I think many members of the public, including those who donate to the ‘charity’ would be surprised to know that despite the assumption behind its name, it provides no shelter.

Incredibly, notwithstanding all of this, somehow Shelter’s reputation has remained intact. Indeed their former Chief Executive Campbell Robb (now heading up the Joseph Rowntree Foundation), who presided over this catastrophic mismanagement, has also escaped scot-free and into another lucrative position in the voluntary sector, leaving Shelter in what can only be described as a moment of existentialist crisis.

What does it now stand for? Who should it be helping? And how should it be doing this?

These are fundamental questions which its new Chief Executive, Polly Neate, who is about to take up her post, must urgently address. If she cannot drastically re-frame Shelter’s priorities so that it helps rather than hinders in solving the housing problems of this country, then I suggest Shelter shut up shop as it is not fit for purpose.

Dr Rosalind Beck

Dr Beck is a porfolio landlord based in South Wales, who has written a critique of the Government’s ‘fiscal attack’ on landlords: Click Here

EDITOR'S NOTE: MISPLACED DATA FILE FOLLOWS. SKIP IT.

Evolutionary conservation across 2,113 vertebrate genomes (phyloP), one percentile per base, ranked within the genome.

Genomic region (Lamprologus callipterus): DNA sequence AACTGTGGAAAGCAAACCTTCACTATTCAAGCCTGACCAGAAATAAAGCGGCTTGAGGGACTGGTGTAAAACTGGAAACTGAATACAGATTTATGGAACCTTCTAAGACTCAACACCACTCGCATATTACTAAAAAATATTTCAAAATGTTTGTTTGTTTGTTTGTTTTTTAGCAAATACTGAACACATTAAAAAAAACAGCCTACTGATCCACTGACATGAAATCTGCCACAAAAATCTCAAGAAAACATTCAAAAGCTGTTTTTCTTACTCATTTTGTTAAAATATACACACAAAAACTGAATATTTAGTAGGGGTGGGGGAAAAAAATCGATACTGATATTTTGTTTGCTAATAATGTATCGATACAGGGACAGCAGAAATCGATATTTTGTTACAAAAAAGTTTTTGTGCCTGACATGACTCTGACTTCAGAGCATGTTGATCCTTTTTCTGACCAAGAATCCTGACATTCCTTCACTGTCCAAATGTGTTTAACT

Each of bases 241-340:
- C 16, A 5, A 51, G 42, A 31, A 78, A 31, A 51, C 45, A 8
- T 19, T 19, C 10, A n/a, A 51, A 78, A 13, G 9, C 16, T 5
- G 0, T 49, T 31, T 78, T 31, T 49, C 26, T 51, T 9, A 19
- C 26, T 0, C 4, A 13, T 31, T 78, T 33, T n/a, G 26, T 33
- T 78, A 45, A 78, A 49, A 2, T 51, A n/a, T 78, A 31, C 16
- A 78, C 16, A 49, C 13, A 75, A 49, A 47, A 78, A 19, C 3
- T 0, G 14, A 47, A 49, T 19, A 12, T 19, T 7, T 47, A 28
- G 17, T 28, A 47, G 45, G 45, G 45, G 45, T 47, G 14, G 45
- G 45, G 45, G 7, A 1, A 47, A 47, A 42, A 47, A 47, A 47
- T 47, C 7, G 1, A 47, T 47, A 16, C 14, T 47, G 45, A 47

Annie Landlord

16:42 PM, 30th July 2017
About 3 years ago

Reply to the comment left by "Cheryl Waugh" at "30/07/2017 - 16:18":

Good Heavens. If a PRS landlord left a tenant for 3 weeks without a working toilet they would have their licence rescinded and the council would be down on them like a ton of bricks!

Robert Mellors

20:36 PM, 30th July 2017
About 3 years ago

Reply to the comment left by "Annie Landlord" at "30/07/2017 - 16:42":

In a HMO the Council can even insist that you pick up items left in the communal rooms by a tenant, at one of my properties the council told me to remove the duvet that a resident had left in the dining room. Of course when I got there the duvet had gone and the residents did not know what I was talking about. Apparently, the HMO landlord has to keep the communal areas clear and clean, so if a tenant puts an item of bedding down in a communal area (not blocking access or anything) then the landlord has to go and pick it up and remove it from the communal area, and if they fail to do so then the landlord can be prosecuted (yes, it is a criminal offence according to the Council, for which there is an unlimited fine).

Dr Rosalind Beck

21:17 PM, 30th July 2017
About 3 years ago